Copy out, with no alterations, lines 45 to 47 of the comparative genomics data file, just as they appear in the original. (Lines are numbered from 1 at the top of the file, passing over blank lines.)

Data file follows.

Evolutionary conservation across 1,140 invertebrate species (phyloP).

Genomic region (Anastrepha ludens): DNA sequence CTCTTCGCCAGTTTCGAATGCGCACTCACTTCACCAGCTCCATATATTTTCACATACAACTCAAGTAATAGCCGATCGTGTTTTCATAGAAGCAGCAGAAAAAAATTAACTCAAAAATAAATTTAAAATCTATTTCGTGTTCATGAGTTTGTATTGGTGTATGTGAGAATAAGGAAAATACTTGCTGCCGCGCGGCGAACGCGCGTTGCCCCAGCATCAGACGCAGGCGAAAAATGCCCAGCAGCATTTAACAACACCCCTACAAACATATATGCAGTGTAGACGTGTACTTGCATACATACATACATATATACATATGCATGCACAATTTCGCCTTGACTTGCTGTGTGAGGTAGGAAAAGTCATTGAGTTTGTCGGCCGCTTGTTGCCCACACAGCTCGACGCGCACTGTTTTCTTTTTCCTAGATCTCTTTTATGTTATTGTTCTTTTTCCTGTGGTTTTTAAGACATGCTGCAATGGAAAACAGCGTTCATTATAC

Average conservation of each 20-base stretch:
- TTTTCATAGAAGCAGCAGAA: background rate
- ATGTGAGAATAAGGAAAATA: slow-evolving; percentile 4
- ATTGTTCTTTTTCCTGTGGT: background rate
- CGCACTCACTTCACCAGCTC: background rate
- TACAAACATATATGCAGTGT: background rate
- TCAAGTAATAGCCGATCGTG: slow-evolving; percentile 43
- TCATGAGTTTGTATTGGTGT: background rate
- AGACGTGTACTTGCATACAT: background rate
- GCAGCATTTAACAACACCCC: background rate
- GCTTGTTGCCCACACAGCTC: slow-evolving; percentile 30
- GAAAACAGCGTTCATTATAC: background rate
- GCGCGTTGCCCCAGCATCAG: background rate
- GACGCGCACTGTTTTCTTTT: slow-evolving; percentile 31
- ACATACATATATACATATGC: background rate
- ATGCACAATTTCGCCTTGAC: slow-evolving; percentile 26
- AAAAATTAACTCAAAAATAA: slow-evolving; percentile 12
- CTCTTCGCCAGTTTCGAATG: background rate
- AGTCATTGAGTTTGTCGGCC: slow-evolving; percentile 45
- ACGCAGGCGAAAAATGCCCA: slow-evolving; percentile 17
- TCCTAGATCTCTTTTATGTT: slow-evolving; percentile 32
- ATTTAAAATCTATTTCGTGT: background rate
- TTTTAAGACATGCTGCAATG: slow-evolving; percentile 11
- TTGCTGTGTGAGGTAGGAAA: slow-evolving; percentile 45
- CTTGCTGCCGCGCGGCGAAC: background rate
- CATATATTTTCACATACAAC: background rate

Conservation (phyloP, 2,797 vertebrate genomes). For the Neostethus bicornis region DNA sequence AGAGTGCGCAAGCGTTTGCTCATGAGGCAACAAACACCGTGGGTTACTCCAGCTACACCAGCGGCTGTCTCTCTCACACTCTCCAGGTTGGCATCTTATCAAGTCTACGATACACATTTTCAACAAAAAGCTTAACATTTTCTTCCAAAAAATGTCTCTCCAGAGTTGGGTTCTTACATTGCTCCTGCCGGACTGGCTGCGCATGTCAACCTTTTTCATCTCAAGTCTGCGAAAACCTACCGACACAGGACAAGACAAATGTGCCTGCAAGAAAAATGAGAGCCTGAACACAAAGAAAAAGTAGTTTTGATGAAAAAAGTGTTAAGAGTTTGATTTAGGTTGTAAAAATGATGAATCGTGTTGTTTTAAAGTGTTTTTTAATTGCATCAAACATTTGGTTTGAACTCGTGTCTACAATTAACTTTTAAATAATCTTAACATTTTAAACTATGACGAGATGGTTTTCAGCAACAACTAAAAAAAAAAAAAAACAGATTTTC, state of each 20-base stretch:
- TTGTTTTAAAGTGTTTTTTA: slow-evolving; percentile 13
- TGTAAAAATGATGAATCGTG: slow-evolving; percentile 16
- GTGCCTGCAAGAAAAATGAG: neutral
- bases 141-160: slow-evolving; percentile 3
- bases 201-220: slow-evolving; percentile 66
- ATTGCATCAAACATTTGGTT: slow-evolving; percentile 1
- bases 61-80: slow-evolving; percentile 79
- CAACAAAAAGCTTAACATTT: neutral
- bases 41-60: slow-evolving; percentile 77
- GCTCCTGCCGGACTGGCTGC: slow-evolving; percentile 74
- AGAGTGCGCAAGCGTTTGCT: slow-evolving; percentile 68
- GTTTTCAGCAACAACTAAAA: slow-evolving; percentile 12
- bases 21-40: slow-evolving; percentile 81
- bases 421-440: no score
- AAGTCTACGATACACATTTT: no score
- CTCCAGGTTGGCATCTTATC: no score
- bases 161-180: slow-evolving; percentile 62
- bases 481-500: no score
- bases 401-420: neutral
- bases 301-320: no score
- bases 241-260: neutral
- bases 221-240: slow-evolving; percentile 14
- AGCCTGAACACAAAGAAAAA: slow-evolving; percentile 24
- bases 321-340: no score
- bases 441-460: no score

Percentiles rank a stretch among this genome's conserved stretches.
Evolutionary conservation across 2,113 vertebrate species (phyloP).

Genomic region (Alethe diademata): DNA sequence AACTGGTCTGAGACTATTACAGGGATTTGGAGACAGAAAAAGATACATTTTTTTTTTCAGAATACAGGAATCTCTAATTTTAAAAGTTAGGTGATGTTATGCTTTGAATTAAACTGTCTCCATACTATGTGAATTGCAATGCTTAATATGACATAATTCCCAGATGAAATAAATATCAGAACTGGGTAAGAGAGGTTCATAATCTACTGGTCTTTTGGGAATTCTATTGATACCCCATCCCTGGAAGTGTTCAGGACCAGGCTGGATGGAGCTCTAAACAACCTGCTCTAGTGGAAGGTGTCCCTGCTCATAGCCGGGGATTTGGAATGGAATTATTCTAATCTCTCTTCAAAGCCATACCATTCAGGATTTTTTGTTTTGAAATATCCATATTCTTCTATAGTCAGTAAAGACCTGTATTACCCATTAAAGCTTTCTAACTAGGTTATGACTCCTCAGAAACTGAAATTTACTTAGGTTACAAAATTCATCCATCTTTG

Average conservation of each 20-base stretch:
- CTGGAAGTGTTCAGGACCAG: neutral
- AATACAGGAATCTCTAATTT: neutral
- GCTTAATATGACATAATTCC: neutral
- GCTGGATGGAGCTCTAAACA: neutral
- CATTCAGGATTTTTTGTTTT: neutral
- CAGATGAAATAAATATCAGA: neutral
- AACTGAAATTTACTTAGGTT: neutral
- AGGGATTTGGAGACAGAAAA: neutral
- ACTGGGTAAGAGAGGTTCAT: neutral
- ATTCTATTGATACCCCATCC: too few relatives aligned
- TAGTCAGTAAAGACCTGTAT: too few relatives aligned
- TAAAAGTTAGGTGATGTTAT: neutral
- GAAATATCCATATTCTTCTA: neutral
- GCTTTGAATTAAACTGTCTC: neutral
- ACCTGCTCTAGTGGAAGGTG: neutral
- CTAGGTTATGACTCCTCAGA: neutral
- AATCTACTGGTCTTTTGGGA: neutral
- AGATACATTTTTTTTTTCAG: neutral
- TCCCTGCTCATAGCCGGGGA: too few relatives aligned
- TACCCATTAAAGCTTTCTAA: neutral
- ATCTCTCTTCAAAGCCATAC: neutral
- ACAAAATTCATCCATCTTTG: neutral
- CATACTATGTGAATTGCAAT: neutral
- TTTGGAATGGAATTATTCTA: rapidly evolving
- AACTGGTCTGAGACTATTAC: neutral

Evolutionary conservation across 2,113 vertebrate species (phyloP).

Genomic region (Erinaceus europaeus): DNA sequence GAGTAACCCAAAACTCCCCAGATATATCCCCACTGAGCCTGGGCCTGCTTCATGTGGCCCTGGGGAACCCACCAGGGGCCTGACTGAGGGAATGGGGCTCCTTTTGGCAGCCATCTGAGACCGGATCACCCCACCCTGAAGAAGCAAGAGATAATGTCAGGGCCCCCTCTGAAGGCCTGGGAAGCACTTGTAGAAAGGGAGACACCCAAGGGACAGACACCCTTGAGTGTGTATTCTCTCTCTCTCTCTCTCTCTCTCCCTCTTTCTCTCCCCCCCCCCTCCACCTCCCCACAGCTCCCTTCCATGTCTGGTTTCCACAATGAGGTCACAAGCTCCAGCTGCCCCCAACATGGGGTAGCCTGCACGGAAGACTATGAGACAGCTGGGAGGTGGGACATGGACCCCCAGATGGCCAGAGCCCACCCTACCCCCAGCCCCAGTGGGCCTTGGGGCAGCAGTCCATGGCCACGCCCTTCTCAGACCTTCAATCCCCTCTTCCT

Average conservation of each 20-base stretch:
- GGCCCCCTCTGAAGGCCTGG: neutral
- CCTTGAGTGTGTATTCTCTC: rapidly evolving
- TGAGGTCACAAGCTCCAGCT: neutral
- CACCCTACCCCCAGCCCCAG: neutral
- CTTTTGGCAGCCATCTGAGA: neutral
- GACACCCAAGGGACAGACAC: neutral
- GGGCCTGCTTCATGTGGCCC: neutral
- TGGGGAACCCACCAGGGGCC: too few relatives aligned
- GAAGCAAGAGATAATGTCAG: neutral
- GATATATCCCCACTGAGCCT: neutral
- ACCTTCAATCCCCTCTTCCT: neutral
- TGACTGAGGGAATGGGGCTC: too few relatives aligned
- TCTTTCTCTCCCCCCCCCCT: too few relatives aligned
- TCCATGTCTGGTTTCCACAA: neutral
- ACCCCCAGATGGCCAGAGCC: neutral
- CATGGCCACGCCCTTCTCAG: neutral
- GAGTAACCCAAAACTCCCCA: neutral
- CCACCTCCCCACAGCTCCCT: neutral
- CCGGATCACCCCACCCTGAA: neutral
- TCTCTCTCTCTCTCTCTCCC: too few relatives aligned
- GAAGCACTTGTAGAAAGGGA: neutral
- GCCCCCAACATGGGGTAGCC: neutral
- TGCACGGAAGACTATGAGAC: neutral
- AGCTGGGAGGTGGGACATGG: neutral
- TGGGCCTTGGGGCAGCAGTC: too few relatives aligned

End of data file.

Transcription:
- CTCCAGGTTGGCATCTTATC: no score
- bases 161-180: slow-evolving; percentile 62
- bases 481-500: no score